Letter from THOMAS WILLIAM SILLOWAY to GEORGE PERKINS MARSH, dated November 26, 1857.

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Publication InformationMontpelier Nov. 26..1857

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Mr. Marsh,

The legislature adjourned this morning at 6 o'clock after a nights session. A heated discussion was the feature of the whole night. Many propositions was offered by each branch, but all more or less turned on the . They used their whole time in discussion and at last they adjourned without making any provision whatever for appropriation. Everything is at a complete stand still. What will be done I know not. My committee did me good service. Fourt of the five agreed to a report which I will send you. We got it in so very late that the time for printing was mere nothing and verbal inacuracies exist in it. As a whole it answers our purpose well. They

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had prepared an excellent act to go with it. No time existed to put it along in, and as no appropriation was made nothing more was done. The battle has been fought and I am in hopes it is fought for good. Powers is realy flat and will not soon recover. He has discharged all the workmen and silence now reigns supreme. The dome is nearly done cupola likewise. Four more days would have finished, and then the unsightly scaffolding would have been removed. We now are compeled to submit, to it through the winter. The Montpelier people lost much on his account. I hope before anything is done on the building the Gov. will remove him. There is a good oportunity now, as he has nothing to do and his salary may be dispensed with.

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I got a bill in, for a payment [of] $500. It went through both houses in good shape. My expenses here have been nearly $350. I am in good condition with all, and nothing save hindered his removal. He gave it up two weeks ago. He has troubled us all, beyond measure. As the committee sustain me I shall hold on and hope in due time to be put in my proper place Had anything been done would have had your place. Of course you have been informed of your election to the Commissioner of R. Roads I return to Boston tomorrow after a sojourn of over six weeks.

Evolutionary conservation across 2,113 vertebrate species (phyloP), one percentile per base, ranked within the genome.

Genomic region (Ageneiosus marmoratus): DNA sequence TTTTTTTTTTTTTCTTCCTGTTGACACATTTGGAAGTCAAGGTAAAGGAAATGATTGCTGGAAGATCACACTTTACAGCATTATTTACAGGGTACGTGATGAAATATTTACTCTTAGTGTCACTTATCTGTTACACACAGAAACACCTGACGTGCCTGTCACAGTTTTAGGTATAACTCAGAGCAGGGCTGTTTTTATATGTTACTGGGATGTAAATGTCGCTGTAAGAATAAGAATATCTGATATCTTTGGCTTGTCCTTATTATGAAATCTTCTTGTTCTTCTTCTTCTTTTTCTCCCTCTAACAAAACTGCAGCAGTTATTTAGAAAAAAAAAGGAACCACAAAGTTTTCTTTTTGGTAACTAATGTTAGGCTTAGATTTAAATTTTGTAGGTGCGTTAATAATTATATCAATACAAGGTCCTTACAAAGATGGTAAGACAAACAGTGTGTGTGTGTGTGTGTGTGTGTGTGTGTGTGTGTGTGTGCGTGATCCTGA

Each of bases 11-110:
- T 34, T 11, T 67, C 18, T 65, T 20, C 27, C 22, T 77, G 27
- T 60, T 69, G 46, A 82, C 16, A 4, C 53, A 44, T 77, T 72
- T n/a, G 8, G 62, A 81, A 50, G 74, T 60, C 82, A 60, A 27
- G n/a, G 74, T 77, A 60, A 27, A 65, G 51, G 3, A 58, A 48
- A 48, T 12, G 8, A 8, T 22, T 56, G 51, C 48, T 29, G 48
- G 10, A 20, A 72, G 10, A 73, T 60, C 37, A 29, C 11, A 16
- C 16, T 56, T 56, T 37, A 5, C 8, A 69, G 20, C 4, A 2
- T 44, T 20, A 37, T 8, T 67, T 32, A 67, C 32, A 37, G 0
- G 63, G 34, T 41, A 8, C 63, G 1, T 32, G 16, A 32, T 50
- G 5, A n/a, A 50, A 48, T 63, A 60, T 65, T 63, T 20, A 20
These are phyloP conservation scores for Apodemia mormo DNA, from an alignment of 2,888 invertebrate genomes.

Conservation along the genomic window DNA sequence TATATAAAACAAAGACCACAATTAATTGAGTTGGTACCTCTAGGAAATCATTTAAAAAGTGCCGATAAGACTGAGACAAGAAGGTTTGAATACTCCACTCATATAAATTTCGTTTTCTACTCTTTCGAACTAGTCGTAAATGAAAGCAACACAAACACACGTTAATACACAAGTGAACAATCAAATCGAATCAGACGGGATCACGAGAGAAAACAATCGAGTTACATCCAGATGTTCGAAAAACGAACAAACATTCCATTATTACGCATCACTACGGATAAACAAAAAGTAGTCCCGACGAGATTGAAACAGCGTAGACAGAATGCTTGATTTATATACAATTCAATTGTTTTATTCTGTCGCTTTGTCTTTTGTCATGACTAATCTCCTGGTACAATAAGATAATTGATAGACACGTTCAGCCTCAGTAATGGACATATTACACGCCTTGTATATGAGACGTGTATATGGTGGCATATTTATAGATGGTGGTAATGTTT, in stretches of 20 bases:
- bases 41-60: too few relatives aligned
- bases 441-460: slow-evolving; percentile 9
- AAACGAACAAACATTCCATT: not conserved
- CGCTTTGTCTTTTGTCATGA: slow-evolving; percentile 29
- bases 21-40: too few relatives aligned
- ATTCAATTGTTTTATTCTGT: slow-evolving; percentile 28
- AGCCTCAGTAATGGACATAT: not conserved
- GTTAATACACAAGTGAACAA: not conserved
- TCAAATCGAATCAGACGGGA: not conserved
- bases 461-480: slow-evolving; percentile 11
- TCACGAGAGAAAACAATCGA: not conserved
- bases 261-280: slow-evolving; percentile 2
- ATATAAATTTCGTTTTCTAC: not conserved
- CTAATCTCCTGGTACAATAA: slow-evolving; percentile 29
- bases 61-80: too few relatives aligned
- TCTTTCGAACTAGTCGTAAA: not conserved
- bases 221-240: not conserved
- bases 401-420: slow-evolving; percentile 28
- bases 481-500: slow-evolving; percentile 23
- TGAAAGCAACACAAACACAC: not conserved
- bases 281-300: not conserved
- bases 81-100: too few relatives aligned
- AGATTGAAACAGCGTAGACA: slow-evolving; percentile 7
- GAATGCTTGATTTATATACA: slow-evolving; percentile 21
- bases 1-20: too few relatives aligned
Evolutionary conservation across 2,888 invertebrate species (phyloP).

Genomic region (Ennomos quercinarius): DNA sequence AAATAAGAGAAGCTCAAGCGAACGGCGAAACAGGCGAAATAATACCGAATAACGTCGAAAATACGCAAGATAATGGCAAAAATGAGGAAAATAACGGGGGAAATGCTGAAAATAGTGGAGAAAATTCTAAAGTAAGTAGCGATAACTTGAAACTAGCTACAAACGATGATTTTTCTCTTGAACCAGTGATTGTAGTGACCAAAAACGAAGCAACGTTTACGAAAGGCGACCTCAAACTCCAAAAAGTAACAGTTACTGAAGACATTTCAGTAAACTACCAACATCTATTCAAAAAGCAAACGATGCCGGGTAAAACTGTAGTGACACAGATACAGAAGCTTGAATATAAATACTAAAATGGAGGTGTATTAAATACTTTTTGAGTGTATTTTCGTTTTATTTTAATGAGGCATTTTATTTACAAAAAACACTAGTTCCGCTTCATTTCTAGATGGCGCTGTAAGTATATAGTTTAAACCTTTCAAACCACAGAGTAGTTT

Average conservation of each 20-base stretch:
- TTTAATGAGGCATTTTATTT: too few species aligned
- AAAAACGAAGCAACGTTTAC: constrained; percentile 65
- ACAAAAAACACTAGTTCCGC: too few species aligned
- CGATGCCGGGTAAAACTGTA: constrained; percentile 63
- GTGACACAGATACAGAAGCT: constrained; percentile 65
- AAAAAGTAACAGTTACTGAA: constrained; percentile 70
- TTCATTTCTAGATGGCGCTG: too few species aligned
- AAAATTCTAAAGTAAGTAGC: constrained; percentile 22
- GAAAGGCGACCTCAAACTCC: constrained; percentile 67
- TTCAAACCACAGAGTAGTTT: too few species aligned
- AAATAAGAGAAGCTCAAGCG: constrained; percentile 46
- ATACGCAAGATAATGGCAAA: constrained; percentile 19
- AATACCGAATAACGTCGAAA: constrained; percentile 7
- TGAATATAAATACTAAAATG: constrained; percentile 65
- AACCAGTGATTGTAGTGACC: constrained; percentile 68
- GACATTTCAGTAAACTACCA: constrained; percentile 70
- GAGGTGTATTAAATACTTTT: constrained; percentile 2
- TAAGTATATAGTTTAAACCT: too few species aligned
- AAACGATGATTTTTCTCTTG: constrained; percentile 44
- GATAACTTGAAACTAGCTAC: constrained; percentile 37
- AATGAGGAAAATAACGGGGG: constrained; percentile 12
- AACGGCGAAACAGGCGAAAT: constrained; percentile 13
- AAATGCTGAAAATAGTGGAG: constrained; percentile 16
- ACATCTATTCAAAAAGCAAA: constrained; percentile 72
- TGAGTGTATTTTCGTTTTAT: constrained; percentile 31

I am yours trulyThomas W Silloway

References in this letter:

Dr. Thomas E. Powers, (1808-1876), of Woodstock, Vermont, was appointed by Governor Fletcher to be the Superintendent of Construction of the 1858-1860 project, to build a new State House in Montpelier to rebuild the structure burned in 1857. He and the architect, Thomas W. Silloway, were soon at loggerheads over their roles in the project. Powers became State Senator in 1861.

Governor Ryland Fletcher, (1799-1885), was born in Cavendish, Vermont. He was the first distinctly Republican Governor of the state of Vermont, and was active in the anti-slavery movement. On January 6, 1857, during his administration, the State House in Montpelier was destroyed by fire, and he appointed a committee to oversee the reconstruction.

In November 1857 Marsh was appointed Vermont Railroad Commissioner, a post he held until 1859. An informed critic of railroad corporate abuses, he wrote three devastating reports, incurring the wrath of the railroad lobby. Using its influence in the Vermont legislature, the lobby sought to block his reappointment.

Thomas W. Silloway, (1828-1910), was only thirty years old in 1857 when he was chosen architect for the new State House in Montpelier. Silloway was from Massachusetts, and had worked in the office of Ammi B. Young, the architect who designed the previous building. Silloway and Dr. Powers, the superintendent of construction for the 1857 job, had worked together to design and build a new courthouse in Woodstock, Vermont, that burned in 1854.